Conyers Wants Probe Into CIA Tapes
By John Bresnahan
January 2, 2008
(The Politico) Attorney General Michael Mukasey’s decision earlier today to appoint a veteran federal prosecutor to oversee a criminal investigation into the destruction of CIA videotapes has not mollifed Rep. John Conyers (D-Mich.), who still wants a special counsel appointed to oversee the case.
Mukasey has chosen John Durham, an assistant U.S. attorney in Connecticut, to run the investigation. Durham will “serve as acting United States attorney for the Eastern District of Virginia for purposes of this matter.” Mukasey said. “Mr. Durham is a widely respected and experienced career prosecutor who has supervised a wide range of complex investigations in the past, and I am grateful to him for his willingness to serve in this capacity. As the acting United States attorney for purposes of this investigation, Mr. Durham will report to the deputy attorney general, as do all United States attorneys in the ordinary course. I have also directed the FBI to conduct the investigation under Mr. Durham’s supervision.”
Chuck Rosenberg, the U.S. attorney in Alexandria, Va., has recused himself from the CIA probe. Rosenberg worked in former Attorney General Alberto Gonzales’ office during the period when the fate of the CIA tapes, which included records of 2002 interrogations of top Al Qaeda operatives, were reportedly discussed with the CIA and White House. The tapes were destroyed in 2005 by CIA officials despite legal objections. A preliminary probe by DOJ and the CIA’s inspector general determined that a criminal probe was warranted, which led to Mukasey’s announcement today.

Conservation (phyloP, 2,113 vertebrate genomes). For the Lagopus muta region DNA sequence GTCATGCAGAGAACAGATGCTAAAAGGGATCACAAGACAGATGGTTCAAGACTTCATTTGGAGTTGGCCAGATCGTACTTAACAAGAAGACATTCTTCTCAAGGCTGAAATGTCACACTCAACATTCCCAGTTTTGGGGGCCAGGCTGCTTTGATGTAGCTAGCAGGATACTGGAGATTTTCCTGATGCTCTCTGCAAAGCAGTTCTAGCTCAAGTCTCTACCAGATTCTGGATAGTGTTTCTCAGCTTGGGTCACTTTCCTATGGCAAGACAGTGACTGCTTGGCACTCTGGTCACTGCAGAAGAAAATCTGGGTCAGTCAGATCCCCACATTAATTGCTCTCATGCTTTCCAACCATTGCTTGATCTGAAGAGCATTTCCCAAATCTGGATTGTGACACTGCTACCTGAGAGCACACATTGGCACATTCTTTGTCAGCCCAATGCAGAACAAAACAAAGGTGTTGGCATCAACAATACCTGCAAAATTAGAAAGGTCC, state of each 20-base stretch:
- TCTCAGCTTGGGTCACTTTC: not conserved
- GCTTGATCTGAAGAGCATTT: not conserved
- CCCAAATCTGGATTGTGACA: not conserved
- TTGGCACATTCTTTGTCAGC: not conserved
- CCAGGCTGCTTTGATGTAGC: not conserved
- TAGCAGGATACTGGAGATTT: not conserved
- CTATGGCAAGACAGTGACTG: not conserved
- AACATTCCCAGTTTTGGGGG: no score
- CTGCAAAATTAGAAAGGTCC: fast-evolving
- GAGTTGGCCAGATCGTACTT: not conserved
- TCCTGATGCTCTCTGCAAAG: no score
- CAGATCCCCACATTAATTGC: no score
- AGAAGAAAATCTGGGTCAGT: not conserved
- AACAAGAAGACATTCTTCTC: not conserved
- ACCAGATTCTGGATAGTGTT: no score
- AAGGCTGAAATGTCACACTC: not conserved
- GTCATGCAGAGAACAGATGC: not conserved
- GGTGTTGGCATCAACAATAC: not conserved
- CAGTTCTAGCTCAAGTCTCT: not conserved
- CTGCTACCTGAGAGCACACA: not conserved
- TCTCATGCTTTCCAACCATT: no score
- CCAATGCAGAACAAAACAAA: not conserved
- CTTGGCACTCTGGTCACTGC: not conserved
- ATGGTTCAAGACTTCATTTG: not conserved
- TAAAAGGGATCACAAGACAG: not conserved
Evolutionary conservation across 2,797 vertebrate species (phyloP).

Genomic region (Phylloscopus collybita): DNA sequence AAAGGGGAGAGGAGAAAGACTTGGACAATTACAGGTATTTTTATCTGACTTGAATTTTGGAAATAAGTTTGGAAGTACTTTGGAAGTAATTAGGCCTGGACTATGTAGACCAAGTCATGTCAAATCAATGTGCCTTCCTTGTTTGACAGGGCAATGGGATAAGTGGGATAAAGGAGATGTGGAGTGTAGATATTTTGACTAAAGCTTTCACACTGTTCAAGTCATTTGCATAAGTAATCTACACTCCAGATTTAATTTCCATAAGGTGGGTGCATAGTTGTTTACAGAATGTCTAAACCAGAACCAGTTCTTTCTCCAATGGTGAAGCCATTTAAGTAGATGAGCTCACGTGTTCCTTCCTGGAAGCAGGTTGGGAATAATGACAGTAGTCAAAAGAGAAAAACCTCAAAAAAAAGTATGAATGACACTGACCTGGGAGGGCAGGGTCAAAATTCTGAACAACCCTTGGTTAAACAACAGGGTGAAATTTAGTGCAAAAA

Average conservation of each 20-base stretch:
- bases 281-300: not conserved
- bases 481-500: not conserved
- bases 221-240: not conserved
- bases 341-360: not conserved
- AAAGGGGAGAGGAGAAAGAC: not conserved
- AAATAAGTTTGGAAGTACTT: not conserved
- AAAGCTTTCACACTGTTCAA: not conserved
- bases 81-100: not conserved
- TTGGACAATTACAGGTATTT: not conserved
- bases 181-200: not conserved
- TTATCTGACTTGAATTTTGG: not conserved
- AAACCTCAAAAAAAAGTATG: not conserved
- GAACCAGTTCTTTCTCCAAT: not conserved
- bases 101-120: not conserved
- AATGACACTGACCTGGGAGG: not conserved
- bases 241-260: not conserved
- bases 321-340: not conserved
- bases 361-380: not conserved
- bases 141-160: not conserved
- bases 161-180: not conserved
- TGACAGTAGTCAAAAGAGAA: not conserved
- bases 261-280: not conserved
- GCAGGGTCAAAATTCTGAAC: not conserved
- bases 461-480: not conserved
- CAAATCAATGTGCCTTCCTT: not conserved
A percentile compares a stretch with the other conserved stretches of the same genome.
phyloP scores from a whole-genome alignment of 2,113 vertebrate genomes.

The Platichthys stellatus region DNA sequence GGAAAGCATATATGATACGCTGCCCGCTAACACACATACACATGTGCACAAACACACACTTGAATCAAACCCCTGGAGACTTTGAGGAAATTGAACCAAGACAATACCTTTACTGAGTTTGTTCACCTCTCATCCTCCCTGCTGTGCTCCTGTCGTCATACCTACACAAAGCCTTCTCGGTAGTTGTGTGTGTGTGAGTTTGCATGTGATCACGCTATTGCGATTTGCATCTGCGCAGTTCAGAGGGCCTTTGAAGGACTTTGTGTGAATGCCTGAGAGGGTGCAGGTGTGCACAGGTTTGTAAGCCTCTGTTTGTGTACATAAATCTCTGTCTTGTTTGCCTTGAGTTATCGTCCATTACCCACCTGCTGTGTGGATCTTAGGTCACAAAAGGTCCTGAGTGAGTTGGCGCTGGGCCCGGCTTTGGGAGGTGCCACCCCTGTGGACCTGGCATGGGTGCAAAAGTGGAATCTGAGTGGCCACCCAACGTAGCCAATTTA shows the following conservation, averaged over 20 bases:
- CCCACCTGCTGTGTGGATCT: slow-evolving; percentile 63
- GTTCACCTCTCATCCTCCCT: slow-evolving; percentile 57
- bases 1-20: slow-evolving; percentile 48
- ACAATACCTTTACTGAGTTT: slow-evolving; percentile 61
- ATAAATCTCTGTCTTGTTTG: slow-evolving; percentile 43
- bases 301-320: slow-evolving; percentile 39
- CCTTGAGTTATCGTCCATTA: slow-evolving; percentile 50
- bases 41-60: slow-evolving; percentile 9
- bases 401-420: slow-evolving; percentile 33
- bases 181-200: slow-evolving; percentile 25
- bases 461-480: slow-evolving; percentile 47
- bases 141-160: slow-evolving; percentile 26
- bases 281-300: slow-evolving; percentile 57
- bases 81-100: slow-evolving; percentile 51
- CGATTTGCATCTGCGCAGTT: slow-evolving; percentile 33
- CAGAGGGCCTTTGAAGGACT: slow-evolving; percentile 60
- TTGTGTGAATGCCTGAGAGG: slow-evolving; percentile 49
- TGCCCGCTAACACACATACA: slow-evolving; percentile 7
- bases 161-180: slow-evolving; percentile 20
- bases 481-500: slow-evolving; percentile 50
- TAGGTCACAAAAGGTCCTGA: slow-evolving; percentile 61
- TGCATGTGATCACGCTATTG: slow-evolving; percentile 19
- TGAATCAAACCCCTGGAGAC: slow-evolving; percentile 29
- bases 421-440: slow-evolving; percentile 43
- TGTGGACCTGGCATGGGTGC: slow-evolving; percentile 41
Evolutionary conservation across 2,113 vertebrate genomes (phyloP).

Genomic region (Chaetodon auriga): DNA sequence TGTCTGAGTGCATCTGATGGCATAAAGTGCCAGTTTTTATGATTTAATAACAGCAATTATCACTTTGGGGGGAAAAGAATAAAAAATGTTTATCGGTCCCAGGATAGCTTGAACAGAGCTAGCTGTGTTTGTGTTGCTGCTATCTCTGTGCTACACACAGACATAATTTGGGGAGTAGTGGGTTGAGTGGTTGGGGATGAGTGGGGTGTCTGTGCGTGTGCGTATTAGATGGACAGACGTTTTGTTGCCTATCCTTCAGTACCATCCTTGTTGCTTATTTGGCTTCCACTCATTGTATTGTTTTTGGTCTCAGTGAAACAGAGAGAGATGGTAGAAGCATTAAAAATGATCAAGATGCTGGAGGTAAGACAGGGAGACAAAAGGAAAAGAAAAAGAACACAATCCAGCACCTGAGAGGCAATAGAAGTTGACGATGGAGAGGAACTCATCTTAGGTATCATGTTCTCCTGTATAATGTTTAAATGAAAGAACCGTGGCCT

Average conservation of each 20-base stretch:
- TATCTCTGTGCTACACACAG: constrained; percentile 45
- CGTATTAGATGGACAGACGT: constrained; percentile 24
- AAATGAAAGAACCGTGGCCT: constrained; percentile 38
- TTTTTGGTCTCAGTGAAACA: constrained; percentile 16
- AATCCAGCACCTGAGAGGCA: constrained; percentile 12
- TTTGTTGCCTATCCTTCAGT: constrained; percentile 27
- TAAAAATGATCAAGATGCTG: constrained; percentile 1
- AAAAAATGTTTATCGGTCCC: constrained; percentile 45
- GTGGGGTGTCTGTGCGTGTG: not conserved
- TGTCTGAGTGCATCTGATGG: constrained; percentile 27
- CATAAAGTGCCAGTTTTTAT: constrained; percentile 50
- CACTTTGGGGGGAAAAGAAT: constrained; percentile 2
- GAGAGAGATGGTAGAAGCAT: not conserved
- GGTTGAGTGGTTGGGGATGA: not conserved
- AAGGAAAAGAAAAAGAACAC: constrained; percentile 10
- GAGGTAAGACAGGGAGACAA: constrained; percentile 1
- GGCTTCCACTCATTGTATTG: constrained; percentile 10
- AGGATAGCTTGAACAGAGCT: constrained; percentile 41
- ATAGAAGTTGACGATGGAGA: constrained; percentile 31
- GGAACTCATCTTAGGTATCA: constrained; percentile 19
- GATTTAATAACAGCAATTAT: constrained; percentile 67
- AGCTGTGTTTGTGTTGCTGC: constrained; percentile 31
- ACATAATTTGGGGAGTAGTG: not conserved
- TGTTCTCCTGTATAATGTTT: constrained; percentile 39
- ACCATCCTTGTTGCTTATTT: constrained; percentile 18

But Durham’s appointment did not satisfy House Judiciary Committee Chairman Conyers, who wants a special counsel appointed instead. Conyers said Mukasey “stepped outside the Justice Department’s own regulations” by refusing to appoint a special counsel.
“While I certainly agree that these matters warrant an immediate criminal investigation, it is disappointing that the attorney general has stepped outside the Justice Department’s own regulations and declined to appoint a more independent special counsel in this matter.” Conyers said in a statement released by his office. “Because of this action, the Congress and the American people will be denied — as they were in the Valerie Plame matter — any final report on the investigation.”
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